“What’s in a name?” asked William Shakespeare in ‘Romeo and Juliet’. “That which we call a rose by any other name would smell as sweet.”
Well, it’s a lovely, poetic thought Will, and it does you credit. But in the real world, a name is actually pretty important.
In the business world, companies are constantly having to come up with new names that serve the intended purpose and still sound good – take the housebuilding industry, for example. There are currently homes being built in scores of locations all over the UK – and each one of those locations needs a development name, several street names and maybe some house-brand names as well.
It’s certainly not a task to be taken lightly – it needs local knowledge and a head full of pleasant thoughts.
So, simplifying enormously, let’s say your new street is on a town site once occupied by a shoe factory. Cobblers’ Avenue? We don’t think so. Factory Street? Sounds a bit bleak.
So you do a bit more work, you see if one of the old factory’s brand names can help. You find they once made a style of shoes called Oxfords. So, Oxfords Lane? Now, that sounds smart, the ‘s’ at the end is intriguing, and it still reflects the locality.
To give you an idea of what road to not go down (pun intended), here’s a list of 10 of the sillier UK street names: Bedlam Bottom, Hampshire; Booty Lane, North Yorkshire; Droop Street, London W10; Frying Pan Alley, London E1; Itchin Close, Hampshire; No Name Street, Kent; Ogle Close, Merseyside; Potto Street, Durham; Spanker Lane, Derbyshire; Squeeze Guts Alley, Cornwall.
But names aren’t just important for a new street; they’re important for any new product.
That’s why British people of a certain age are still a bit annoyed that the well-liked and rugged-sounding Marathon chocolate bar changed its name in 1990 to the lightweight Snickers, to align the UK name with the global one. Even the adverts were a bit apologetic.
It’s surprising how many international names turn ridiculous in translation. There’s the herbal drink ‘Urinal’, for example, the tempting meat product ‘Barfly’ and a Chinese snack whose English name and a bad pack design turns into ‘Only Puke’.
A good brand name, however, is unforgettable for all the right reasons. Sadly, there doesn’t seem to be a formula to arrive at a good name – you just know it when you see it.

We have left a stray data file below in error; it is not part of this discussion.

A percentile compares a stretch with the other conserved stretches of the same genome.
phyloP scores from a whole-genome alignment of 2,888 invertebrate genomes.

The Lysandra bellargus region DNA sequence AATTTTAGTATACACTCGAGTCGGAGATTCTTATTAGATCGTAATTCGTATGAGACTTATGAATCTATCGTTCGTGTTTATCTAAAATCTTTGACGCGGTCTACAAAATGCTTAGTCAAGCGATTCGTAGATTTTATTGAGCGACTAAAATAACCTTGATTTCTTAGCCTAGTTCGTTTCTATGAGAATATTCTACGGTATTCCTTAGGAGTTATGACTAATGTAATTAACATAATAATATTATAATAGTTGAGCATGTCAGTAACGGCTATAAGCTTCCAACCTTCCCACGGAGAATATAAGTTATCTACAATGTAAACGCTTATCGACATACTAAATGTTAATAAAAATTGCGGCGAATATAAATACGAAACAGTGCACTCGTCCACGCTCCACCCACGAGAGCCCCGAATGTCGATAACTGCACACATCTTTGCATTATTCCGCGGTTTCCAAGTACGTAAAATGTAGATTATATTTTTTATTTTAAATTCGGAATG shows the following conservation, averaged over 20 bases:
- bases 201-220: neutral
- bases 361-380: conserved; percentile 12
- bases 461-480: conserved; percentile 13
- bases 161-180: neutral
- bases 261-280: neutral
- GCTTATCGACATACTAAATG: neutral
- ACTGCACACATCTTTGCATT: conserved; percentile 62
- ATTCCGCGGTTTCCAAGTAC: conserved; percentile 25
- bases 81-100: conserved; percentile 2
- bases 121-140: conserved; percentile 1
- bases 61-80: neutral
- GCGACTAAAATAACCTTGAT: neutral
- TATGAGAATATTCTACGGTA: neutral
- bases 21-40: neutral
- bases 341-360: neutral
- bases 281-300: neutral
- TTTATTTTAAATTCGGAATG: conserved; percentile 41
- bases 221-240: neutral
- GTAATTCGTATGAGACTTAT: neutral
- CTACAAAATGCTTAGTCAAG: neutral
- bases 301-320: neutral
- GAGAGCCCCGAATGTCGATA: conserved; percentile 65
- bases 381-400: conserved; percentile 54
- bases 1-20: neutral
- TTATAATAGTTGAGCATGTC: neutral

It’s interesting to see how some of the world’s best known brands got their names. Some of the choices are very personal, but some are surprisingly random.
The coffee chain Starbucks for instance. The name comes from the character Mr Starbuck, the coffee-drinking chief mate in the whaling novel Moby Dick, a favourite book of one of the company’s founders.
Google is a more people-friendly version of the word googol, a mathematical term which means 10 to the power of 100, or one with a hundred zeros after it. Presumably it’s a reference to the huge storage capacity of the internet.
Pringles is a memorable name chosen almost by mistake. The naming team, in desperation, opened the phone book, and found they’d turned to someone who lived in Pringle Street. Pringle… hmm… Pringles! The name stuck.
IKEA should always be in capital letters, because it’s an acronym. It refers to the name and birth address of the founder – Ingvar Kamprad (the founder’s name), Elmtaryd (the family farm), Agunnaryd (the local town).
As for Reebok, that was founded as J.W. Foster and Sons in Bolton, Lancashire in 1895. Two of the founder’s grandsons – Joe and Jeff Foster – chose the name Reebok in the 1950s, after a type of fleet-footed antelope they found in a book Joe won for running.
So while in theory, Shakespeare is right, in practice a well-chosen name can create a buzz, an average name can make you fade into the market and a bad name can actually lose you business.
And gardeners, probably including Shakespeare, know that actually, in real life, even roses have individual ‘brand’ names. New varieties for 2016 include Minnie The Moocher, Eye Of The Tiger and My Lovely Mum!